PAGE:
Several genetic tests exploit associations between SNPs and disease. As next generation sequencing technology comes down the pipeline, we will need to evaluate the validity of testing for thousands of genes simultaneously. Our aim is to better understand the proportion of these tests that lead to incorrect diagnosis and screening results. In our research, we consider the 25-mutation panel test used to detect SNPs associated with Cystic Fibrosis (CF). Our approach takes both the clinical and analytical validity of the test into consideration to predict the proportion of a population that: will have missed mutations leading to an incorrect disease classification; and will be incorrectly diagnosed as having the disease. Our predictions are based on clinical validity data reported in GeneReviews, an online publication of expert- authored disease reviews. We also use data from the American College of Medical Genetics and College of American Pathologists external proficiency testing, currently the best available data on analytical validity. We hope to apply this approach as a generalized scheme for predicting the proportion of test results that lead to incorrect disease classification. Subsequently, this information may be useful for evaluating and determining the appropriate use of a particular genetic test in clinical practice.

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Extracting Structural Connectivity Networks in Diffusion Tensor MRI

Authors:

Gary D Pack, Andrew L Alexander, Vikas Singh, Charles R Dyer, University of Wisconsin-Madison

Abstract:
One of the fundamental questions of neuroscience is how functionally related but structurally separated regions of a living brain interact. Specifically how are the processing centers of brain, groups of neuronal cell bodies called gray matter, connected together by bundles of myelinated axons referred to as white matter. Our focus is on the elucidating the organization and structure of these white matter bundles using information derived from Diffusion MRI. Diffusion MRI allows the in vivo characterization of the local organization of white matter microstructure throughout the volume of the brain. We construct Semiparametric Support Vector models that extract white matter volumetric pathways containing the bundles of neurons that make up the connections between designated gray matter regions. Current techniques primarily rely on strictly local information to propagate streamlines (tracts), along 1D trajectories through a diffusion tensor field making them highly susceptible to noise. The Semiparametric Support Vector model is generated using information from the entire 3D volume of the pathway being extracted. The result is increased robustness and reproducibility over the current state of the art.

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Development of a Computer-Based Cue System for Motivational Interviewing Counseling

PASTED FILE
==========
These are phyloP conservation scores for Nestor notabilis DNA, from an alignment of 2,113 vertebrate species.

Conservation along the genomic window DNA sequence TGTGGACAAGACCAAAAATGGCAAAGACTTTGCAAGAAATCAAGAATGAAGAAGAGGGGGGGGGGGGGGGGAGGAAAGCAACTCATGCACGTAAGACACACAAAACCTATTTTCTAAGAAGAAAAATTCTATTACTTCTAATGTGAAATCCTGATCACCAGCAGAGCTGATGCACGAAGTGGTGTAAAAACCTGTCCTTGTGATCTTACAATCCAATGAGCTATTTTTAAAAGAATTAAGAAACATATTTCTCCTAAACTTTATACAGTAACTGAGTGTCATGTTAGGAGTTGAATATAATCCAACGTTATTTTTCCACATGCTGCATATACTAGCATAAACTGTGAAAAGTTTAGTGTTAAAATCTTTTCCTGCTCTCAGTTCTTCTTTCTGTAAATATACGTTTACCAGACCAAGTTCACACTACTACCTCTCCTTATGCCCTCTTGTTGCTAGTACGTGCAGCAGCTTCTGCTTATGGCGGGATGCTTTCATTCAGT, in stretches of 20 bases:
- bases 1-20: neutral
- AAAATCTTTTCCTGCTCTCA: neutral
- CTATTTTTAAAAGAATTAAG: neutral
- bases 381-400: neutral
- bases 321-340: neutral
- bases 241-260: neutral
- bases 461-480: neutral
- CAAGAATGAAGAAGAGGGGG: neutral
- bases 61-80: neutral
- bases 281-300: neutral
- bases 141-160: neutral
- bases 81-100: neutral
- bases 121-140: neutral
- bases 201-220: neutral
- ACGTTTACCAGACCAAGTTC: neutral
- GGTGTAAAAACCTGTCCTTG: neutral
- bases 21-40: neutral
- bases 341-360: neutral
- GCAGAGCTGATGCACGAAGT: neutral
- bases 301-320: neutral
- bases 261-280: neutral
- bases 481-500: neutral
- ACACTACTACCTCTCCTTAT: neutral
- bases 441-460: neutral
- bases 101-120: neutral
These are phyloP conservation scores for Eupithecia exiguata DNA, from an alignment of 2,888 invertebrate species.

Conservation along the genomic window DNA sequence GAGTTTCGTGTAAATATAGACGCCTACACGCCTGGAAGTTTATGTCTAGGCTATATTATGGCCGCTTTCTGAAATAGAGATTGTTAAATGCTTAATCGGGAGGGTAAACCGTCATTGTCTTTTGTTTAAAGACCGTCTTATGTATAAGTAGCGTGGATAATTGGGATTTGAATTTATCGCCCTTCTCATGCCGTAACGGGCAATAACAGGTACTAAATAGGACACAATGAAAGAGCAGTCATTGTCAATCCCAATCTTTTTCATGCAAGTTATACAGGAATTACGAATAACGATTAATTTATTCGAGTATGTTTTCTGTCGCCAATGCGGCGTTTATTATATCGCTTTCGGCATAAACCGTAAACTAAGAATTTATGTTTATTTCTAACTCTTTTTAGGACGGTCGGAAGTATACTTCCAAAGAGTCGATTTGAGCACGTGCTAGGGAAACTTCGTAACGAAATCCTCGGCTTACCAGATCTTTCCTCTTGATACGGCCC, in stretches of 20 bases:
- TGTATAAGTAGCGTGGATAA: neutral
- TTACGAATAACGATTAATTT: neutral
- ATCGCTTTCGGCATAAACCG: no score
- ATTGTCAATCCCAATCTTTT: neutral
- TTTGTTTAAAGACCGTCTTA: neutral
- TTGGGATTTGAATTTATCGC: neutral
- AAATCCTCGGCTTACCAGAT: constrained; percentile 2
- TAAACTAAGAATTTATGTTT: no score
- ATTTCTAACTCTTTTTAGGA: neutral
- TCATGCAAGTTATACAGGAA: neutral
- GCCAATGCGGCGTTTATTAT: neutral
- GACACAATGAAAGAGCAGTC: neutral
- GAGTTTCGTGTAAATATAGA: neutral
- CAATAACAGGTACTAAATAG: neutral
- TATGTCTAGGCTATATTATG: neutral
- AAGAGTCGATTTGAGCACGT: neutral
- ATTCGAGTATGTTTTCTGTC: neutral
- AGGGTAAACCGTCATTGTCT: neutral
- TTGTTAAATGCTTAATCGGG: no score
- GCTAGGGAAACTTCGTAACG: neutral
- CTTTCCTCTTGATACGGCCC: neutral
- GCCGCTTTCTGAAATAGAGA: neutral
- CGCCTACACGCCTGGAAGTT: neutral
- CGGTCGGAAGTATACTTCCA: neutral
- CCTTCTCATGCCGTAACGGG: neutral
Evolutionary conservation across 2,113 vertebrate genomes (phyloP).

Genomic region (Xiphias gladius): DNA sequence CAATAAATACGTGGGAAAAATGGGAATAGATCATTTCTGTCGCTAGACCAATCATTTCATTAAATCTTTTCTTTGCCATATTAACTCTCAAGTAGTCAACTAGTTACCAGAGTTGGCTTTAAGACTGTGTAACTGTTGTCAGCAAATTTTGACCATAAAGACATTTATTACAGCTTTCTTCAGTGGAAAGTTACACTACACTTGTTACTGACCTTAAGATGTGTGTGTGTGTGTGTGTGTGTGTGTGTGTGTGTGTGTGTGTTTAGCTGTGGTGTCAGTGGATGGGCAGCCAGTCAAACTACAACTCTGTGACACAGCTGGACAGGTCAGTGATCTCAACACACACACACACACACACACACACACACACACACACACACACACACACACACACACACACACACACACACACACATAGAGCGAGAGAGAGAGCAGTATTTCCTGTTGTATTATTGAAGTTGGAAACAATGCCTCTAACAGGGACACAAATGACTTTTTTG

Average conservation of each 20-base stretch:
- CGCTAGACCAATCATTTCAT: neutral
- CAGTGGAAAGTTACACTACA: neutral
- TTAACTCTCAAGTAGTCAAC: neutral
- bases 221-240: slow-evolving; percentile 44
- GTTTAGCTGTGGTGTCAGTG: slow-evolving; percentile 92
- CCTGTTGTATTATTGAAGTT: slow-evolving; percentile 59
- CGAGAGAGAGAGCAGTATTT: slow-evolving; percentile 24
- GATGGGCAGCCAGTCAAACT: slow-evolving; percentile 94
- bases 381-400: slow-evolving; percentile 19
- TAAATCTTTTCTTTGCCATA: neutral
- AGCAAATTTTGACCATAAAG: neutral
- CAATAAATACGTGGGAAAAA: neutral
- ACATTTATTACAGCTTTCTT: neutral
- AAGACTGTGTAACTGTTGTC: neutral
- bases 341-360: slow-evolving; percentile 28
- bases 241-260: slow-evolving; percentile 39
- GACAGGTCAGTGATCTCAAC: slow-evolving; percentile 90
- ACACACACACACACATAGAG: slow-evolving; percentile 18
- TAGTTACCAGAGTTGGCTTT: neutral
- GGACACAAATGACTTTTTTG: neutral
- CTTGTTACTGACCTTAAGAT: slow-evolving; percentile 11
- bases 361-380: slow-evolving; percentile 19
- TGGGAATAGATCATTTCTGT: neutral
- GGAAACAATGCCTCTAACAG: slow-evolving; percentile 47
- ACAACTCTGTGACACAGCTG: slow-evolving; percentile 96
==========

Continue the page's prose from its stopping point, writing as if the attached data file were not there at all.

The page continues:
Authors:

Lisa M Quintiliani, Amy Rubin, Jessica A Whiteley, Robert H Friedman, Boston University, and University of Massachusetts Boston

Abstract:
Motivational interviewing [MI] is an effective counseling method for changing modifiable risk behaviors (e.g., smoking) by understanding individuals' specific motivations. However, individually tailored telephone-delivered counseling by humans makes MI susceptible to inconsistent delivery across counselors and clients, which can ultimately reduce study internal and external validity. To improve consistency of MI delivery, this project's purpose is to develop and test a Web-based computer system [CUES] to guide non-professional peer counselors in their MI counseling. We will use task analysis to construct CUES's six functions: (1) schedule calls, (2) assess and respond to diet and physical activity behaviors, (3) collect social-contextual information, (4) assess and respond to theoretical constructs (e.g., confidence), (5) set goals, and (6) generate ‘take-home' messages. For well-defined functions (i.e., 1,2,4), we will construct programmatic representations of dicyclic graph workflows to guide counselors; for functions without defined logic paths (i.e., 3,5,6), we will construct a heuristic-driven contextually-sensitive computer assistant to reinforce main points. In addition to guiding counseling, CUES will facilitate training counselors and periodic quality assurance. CUES will be tested using qualitative and quantitative methods. If CUES is acceptable and promotes adherence to MI principles, it would have widespread applicability for face-to-face counseling delivered by clinicians.

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A Role for Information Science in Improving Patient Outreach Systems

Authors:

Zeshan A Rajput1,2, Lucky Gunasekara3, Christopher M Murphy4, Joseph Koech 4, and Daniel Ochieng4
1Indiana University, Indianapolis
2Regenstrief Institute, Indianapolis IN
3Stanford University, Palo Alto CA
4Moi University, Eldoret Kenya

Abstract:
Delivering health care is a challenge in resource constrained environments, in part due to increasing patient burdens and poor telecommunication infrastructure. AMPATH is the largest healthcare delivery system for patients with HIV in Africa, and its patient outreach department collects patient demographic information and contacts patients who miss a scheduled visit. In 50% of cases, this requires travel to the patient's home. The department cannot accommodate the growing patient population. We describe a study in progress to identify potential systems to increase efficiency and scalability.

We conducted semi-structured and unstructured interviews to document the current work flow. We derived common themes and highlighted specific information needs. Next we will hold a focus group on these themes and discuss possible solutions to improve patient outreach. To date we have identified two possible solutions: